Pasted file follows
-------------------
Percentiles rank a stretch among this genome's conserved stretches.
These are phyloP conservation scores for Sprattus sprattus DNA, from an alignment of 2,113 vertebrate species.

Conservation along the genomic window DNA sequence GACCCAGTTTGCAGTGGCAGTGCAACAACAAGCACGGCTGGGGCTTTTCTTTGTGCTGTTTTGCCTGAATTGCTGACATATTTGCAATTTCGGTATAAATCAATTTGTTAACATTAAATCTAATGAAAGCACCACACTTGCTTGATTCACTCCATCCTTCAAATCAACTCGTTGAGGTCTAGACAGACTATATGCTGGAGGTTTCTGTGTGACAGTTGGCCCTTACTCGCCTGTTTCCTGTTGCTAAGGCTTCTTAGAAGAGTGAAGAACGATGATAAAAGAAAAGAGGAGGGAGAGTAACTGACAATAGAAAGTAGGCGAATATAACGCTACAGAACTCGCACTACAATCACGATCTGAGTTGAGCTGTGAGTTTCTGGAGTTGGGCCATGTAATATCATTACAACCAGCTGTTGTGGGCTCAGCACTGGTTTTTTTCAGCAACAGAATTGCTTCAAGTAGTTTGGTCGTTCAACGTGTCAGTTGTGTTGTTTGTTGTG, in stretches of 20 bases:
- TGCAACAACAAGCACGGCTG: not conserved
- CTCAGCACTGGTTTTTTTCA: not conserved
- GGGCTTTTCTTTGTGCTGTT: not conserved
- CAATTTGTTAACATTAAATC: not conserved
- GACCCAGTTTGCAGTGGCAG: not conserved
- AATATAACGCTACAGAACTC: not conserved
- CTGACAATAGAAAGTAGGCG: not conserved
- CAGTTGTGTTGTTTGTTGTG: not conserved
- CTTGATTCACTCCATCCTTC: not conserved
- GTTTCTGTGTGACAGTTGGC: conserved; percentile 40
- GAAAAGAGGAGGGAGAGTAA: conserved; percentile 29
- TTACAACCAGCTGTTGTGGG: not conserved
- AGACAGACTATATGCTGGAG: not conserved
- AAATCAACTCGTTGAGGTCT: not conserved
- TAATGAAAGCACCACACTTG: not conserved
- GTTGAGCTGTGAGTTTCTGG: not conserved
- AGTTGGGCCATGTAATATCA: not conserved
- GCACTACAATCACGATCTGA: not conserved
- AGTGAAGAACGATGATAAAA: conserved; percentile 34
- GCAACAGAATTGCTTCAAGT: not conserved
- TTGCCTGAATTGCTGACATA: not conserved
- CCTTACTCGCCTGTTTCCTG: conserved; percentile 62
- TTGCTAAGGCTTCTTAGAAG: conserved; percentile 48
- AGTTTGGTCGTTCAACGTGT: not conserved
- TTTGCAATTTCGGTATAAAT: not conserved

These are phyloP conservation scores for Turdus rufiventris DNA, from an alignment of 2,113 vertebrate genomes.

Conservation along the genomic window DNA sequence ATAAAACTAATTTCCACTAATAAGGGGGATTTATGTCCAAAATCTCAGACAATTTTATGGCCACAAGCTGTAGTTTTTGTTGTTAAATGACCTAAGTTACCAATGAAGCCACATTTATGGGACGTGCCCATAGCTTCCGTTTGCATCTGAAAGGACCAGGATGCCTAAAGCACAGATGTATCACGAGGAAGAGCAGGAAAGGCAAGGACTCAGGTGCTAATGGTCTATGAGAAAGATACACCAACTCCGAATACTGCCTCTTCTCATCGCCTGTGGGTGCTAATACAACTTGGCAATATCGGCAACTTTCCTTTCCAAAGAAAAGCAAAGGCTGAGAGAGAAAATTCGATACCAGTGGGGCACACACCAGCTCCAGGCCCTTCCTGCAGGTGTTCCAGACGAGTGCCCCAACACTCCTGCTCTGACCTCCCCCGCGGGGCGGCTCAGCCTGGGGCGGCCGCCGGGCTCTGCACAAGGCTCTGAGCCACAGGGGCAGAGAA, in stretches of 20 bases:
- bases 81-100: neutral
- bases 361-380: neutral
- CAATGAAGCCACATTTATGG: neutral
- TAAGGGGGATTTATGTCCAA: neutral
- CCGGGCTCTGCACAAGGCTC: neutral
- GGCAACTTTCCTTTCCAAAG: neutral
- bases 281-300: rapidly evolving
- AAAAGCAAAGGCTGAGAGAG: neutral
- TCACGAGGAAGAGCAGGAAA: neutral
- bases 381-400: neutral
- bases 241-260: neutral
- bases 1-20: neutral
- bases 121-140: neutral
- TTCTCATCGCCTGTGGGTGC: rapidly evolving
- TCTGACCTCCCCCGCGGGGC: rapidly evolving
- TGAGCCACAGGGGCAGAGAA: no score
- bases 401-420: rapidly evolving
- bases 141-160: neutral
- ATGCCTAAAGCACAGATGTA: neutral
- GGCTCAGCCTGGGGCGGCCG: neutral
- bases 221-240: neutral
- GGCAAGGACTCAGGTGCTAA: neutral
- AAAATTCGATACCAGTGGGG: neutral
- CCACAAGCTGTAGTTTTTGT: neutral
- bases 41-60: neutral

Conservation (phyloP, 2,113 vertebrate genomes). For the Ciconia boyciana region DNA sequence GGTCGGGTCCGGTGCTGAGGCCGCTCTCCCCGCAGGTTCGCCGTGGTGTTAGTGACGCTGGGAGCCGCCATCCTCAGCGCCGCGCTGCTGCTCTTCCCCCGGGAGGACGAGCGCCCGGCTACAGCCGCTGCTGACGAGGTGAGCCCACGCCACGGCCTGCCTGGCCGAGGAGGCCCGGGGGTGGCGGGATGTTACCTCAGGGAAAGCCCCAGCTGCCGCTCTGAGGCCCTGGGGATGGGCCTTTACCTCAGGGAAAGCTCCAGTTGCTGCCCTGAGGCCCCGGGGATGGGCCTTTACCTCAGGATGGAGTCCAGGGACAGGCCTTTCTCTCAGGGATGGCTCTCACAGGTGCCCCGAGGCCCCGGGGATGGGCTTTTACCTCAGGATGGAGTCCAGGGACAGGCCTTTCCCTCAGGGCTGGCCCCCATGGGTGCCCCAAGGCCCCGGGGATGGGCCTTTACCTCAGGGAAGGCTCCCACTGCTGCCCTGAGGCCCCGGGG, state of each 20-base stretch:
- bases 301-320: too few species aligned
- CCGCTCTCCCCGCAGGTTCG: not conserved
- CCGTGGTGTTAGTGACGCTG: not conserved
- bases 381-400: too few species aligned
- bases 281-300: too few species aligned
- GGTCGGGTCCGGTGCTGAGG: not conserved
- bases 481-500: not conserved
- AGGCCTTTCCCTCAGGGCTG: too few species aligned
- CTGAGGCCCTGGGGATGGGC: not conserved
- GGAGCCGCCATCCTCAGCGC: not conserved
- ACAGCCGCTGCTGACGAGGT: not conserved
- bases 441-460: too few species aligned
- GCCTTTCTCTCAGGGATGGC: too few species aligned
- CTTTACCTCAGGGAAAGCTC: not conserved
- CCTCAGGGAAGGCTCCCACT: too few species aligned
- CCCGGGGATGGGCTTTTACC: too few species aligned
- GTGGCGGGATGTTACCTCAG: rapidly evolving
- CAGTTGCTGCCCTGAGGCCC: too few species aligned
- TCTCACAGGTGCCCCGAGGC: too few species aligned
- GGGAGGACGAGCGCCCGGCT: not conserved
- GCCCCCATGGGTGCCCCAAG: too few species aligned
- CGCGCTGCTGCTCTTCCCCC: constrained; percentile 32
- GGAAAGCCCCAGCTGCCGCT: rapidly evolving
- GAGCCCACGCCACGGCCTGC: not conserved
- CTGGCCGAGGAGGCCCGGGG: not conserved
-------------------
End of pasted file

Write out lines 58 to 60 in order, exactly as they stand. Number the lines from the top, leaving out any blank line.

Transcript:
- CCGCTCTCCCCGCAGGTTCG: not conserved
- CCGTGGTGTTAGTGACGCTG: not conserved
- bases 381-400: too few species aligned